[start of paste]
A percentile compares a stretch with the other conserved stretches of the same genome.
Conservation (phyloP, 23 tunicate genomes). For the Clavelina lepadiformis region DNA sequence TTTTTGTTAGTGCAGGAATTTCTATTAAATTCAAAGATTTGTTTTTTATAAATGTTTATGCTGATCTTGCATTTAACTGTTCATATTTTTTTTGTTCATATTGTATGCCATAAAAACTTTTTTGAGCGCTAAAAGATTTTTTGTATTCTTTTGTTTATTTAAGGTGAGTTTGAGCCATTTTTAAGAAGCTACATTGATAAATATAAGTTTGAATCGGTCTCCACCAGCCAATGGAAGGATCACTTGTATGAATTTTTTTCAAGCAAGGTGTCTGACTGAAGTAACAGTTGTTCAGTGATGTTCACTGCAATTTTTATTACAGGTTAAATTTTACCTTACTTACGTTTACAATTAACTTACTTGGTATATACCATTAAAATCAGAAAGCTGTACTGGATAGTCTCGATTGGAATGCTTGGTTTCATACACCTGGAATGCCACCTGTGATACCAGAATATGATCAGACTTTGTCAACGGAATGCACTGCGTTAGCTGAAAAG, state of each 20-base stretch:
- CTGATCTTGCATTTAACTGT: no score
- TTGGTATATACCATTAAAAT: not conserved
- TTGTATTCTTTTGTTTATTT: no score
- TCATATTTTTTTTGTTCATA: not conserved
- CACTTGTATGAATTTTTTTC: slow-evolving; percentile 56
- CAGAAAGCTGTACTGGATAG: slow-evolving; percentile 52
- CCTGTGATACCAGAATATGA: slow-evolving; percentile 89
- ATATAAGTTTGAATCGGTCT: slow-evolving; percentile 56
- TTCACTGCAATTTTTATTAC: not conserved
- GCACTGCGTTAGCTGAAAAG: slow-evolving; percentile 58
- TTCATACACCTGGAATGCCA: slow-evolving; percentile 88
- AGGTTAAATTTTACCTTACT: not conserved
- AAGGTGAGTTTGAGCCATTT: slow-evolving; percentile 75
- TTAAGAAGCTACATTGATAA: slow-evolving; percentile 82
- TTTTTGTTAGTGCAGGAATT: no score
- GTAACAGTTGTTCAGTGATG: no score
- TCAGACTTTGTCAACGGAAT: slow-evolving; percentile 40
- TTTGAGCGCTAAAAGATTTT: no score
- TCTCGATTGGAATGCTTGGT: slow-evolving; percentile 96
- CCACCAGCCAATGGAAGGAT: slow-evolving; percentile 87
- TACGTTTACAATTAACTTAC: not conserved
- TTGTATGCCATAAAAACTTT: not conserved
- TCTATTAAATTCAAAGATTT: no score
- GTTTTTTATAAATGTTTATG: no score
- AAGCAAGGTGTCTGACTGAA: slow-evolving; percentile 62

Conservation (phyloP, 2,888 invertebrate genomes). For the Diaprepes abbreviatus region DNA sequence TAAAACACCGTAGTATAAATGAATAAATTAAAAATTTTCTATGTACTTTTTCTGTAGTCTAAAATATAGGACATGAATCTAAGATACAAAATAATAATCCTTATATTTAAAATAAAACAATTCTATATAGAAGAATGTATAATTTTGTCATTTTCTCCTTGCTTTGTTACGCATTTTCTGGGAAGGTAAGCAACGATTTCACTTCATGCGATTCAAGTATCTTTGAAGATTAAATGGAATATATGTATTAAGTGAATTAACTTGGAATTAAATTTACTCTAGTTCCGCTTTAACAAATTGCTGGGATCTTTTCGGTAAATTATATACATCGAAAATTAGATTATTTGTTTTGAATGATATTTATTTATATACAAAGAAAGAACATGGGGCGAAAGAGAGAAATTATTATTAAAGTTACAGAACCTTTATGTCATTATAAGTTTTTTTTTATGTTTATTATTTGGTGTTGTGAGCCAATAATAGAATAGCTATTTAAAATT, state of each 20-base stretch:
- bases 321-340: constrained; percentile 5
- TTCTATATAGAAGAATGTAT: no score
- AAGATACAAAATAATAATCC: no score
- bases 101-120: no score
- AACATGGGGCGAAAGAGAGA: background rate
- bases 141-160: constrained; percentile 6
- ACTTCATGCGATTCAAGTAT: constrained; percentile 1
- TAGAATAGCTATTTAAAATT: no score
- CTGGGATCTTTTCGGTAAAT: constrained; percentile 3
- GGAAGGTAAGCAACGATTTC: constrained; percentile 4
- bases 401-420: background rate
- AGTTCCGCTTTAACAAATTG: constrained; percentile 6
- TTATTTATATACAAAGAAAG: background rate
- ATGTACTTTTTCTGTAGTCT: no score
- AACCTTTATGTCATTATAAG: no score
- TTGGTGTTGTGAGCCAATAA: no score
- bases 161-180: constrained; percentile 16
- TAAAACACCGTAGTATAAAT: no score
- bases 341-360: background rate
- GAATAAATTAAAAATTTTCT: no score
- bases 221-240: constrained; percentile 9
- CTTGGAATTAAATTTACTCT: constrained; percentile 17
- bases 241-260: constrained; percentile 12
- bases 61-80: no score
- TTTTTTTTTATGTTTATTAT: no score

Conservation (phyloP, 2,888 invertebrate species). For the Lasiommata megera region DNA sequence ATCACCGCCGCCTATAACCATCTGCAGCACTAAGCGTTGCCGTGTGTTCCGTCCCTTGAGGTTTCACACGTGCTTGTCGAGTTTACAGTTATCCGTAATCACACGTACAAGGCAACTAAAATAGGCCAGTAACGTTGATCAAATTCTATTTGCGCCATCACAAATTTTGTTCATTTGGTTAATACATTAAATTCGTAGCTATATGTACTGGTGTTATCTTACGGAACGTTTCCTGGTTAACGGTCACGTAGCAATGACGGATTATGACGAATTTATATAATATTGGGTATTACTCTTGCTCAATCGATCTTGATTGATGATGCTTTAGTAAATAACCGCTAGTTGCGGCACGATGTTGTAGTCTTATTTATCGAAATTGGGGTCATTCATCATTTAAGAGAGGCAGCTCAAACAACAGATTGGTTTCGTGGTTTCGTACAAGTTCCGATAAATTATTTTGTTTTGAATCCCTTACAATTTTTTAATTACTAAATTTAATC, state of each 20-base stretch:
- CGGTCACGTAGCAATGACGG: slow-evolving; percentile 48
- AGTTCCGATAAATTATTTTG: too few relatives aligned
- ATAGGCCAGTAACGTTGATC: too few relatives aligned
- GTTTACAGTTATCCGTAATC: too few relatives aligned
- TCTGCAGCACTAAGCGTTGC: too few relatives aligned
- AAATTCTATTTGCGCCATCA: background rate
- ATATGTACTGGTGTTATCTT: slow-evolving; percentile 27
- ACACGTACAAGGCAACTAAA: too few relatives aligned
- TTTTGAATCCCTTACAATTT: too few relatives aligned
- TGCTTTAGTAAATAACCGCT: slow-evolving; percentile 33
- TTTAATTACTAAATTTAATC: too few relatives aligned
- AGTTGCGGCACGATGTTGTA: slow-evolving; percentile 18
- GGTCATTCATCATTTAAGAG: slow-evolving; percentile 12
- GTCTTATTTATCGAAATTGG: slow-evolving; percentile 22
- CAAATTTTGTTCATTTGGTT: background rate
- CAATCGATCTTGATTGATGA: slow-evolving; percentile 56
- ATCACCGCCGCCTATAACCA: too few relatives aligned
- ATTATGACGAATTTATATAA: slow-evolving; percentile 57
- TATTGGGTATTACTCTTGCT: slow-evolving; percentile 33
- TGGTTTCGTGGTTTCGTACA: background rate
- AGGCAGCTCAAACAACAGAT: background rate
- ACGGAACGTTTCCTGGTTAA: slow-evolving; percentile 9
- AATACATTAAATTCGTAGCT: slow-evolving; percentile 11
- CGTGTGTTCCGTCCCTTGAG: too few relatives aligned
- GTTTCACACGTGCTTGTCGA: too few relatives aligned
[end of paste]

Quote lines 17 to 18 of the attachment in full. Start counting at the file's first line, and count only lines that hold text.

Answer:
- TTTTTGTTAGTGCAGGAATT: no score
- GTAACAGTTGTTCAGTGATG: no score